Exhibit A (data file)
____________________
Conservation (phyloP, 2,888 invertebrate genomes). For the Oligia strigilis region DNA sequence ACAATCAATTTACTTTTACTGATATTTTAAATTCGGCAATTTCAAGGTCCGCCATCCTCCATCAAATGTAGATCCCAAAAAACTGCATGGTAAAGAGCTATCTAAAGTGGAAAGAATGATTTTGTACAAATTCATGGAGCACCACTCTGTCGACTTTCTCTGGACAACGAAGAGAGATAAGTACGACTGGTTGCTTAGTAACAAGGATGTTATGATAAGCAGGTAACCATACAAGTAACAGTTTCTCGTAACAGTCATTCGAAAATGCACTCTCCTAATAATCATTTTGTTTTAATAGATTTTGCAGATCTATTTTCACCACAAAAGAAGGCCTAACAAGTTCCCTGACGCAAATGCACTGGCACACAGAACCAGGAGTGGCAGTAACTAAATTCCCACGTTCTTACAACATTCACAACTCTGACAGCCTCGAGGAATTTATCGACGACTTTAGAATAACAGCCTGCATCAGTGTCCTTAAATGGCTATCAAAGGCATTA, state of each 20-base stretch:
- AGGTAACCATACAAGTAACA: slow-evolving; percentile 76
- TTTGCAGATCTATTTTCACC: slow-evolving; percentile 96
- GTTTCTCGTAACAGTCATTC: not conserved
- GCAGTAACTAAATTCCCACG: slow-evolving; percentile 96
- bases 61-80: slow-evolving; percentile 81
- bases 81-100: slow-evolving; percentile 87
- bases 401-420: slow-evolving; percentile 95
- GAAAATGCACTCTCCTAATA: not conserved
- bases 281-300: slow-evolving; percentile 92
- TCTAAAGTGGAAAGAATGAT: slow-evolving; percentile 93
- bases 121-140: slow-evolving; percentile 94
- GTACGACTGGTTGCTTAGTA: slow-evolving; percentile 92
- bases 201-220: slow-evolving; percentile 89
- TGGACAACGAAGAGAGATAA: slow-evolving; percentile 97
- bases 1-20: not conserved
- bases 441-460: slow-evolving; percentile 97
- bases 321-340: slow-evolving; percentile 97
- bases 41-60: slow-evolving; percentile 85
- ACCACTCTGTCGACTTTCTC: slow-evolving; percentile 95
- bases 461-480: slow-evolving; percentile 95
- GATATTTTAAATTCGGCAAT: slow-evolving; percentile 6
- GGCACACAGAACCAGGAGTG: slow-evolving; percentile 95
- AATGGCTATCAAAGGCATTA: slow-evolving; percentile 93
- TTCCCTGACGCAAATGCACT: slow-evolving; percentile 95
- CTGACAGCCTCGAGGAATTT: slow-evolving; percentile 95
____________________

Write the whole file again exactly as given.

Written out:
Conservation (phyloP, 2,888 invertebrate genomes). For the Oligia strigilis region DNA sequence ACAATCAATTTACTTTTACTGATATTTTAAATTCGGCAATTTCAAGGTCCGCCATCCTCCATCAAATGTAGATCCCAAAAAACTGCATGGTAAAGAGCTATCTAAAGTGGAAAGAATGATTTTGTACAAATTCATGGAGCACCACTCTGTCGACTTTCTCTGGACAACGAAGAGAGATAAGTACGACTGGTTGCTTAGTAACAAGGATGTTATGATAAGCAGGTAACCATACAAGTAACAGTTTCTCGTAACAGTCATTCGAAAATGCACTCTCCTAATAATCATTTTGTTTTAATAGATTTTGCAGATCTATTTTCACCACAAAAGAAGGCCTAACAAGTTCCCTGACGCAAATGCACTGGCACACAGAACCAGGAGTGGCAGTAACTAAATTCCCACGTTCTTACAACATTCACAACTCTGACAGCCTCGAGGAATTTATCGACGACTTTAGAATAACAGCCTGCATCAGTGTCCTTAAATGGCTATCAAAGGCATTA, state of each 20-base stretch:
- AGGTAACCATACAAGTAACA: slow-evolving; percentile 76
- TTTGCAGATCTATTTTCACC: slow-evolving; percentile 96
- GTTTCTCGTAACAGTCATTC: not conserved
- GCAGTAACTAAATTCCCACG: slow-evolving; percentile 96
- bases 61-80: slow-evolving; percentile 81
- bases 81-100: slow-evolving; percentile 87
- bases 401-420: slow-evolving; percentile 95
- GAAAATGCACTCTCCTAATA: not conserved
- bases 281-300: slow-evolving; percentile 92
- TCTAAAGTGGAAAGAATGAT: slow-evolving; percentile 93
- bases 121-140: slow-evolving; percentile 94
- GTACGACTGGTTGCTTAGTA: slow-evolving; percentile 92
- bases 201-220: slow-evolving; percentile 89
- TGGACAACGAAGAGAGATAA: slow-evolving; percentile 97
- bases 1-20: not conserved
- bases 441-460: slow-evolving; percentile 97
- bases 321-340: slow-evolving; percentile 97
- bases 41-60: slow-evolving; percentile 85
- ACCACTCTGTCGACTTTCTC: slow-evolving; percentile 95
- bases 461-480: slow-evolving; percentile 95
- GATATTTTAAATTCGGCAAT: slow-evolving; percentile 6
- GGCACACAGAACCAGGAGTG: slow-evolving; percentile 95
- AATGGCTATCAAAGGCATTA: slow-evolving; percentile 93
- TTCCCTGACGCAAATGCACT: slow-evolving; percentile 95
- CTGACAGCCTCGAGGAATTT: slow-evolving; percentile 95